Atmospheric rivers are nothing short of a miracle for California. But climate change is altering their character.
The Bay Area is famous for its microclimates. Learn about the patterns of rain, sun, and wind that make our home what it is.
Major October rain is in the forecast for the first time in five years. As they say in sports, sometimes it’s better to be lucky than good.
What do you see there in the sky?
Central Valley temperatures are expected to stick near 110 for the next three days, making life difficult for important crops.
Ten days ago the state set new heat records and brush fires broke out. Burn areas in the Santa Cruz Mountains rekindled. Then, over the last three days, a 2,000-mile-long filament of water in the sky burst over the areas that last week sat brown and smoking.
Pandemic, civil rights protests, fires, election, and oh yes, possibly the second driest calendar year on record.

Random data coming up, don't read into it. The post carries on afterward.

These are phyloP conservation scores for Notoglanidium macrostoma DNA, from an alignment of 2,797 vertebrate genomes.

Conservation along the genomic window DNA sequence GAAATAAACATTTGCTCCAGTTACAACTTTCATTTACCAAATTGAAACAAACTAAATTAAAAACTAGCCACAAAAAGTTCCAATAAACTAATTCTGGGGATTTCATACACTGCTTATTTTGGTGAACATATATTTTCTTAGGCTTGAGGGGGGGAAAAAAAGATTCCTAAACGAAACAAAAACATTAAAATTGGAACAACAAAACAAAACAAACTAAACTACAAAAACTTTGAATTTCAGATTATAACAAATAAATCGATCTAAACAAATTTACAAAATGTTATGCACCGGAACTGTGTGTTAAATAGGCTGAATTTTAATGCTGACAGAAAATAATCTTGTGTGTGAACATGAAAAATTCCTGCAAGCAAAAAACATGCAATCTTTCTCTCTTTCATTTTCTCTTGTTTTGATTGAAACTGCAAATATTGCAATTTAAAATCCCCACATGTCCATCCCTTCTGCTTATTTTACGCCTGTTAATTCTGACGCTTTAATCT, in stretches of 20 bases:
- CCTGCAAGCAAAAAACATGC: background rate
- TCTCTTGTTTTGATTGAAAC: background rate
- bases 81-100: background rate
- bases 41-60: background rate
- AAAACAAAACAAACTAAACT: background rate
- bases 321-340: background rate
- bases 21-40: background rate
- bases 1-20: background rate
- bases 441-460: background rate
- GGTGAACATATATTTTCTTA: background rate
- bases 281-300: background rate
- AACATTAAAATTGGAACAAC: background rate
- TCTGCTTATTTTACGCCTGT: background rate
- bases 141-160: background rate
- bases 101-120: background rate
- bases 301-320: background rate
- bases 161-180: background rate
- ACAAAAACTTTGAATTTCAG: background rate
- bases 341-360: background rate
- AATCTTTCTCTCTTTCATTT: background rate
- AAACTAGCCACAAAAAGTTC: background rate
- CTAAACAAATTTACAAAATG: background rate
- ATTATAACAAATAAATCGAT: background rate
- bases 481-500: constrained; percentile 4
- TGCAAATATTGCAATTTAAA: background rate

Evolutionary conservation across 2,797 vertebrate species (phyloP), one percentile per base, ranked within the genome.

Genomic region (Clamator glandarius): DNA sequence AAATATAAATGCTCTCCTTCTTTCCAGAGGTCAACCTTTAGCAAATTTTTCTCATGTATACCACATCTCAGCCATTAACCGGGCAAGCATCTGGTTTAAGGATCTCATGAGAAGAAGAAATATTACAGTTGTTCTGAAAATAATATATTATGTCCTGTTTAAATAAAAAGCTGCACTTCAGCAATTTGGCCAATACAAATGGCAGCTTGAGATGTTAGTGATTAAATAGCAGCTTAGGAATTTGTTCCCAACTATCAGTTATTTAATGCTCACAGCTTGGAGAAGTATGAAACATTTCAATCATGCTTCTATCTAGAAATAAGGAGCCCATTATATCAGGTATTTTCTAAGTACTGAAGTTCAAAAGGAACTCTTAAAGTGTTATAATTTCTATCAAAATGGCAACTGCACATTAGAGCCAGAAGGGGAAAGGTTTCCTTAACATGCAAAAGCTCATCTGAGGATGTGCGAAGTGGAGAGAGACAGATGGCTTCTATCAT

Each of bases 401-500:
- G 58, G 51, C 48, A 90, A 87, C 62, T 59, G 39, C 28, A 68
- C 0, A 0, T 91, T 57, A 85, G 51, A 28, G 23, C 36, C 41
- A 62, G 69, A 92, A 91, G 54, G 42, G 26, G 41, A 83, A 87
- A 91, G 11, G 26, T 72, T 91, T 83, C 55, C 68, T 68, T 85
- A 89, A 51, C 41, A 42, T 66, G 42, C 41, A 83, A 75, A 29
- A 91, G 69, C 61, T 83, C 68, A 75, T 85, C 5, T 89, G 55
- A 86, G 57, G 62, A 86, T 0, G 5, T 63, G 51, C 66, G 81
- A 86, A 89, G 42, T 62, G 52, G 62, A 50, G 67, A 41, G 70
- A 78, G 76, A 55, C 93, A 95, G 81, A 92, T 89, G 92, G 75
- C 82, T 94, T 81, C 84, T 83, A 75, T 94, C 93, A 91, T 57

San Francisco records back-to-back fully dry Octobers for the second time in 170 years.
What happens in an always warm world when it doesn’t rain for an unusual amount of time?
Much of California enjoys a mild Mediterranean climate where the weather typically swings like a pendulum from warm, dry summers to cool, wet winters. Year-to-year, this pendulum can swing with great variation. If it doesn’t swing toward rain and snow … Read more
Bodega Marine Reserve research coordinator Jackie Sones has worked in or walked on the rocky shores of the North Coast almost every day for the last 15 years. But while she was surveying the reserve for sea stars in mid-June, … Read more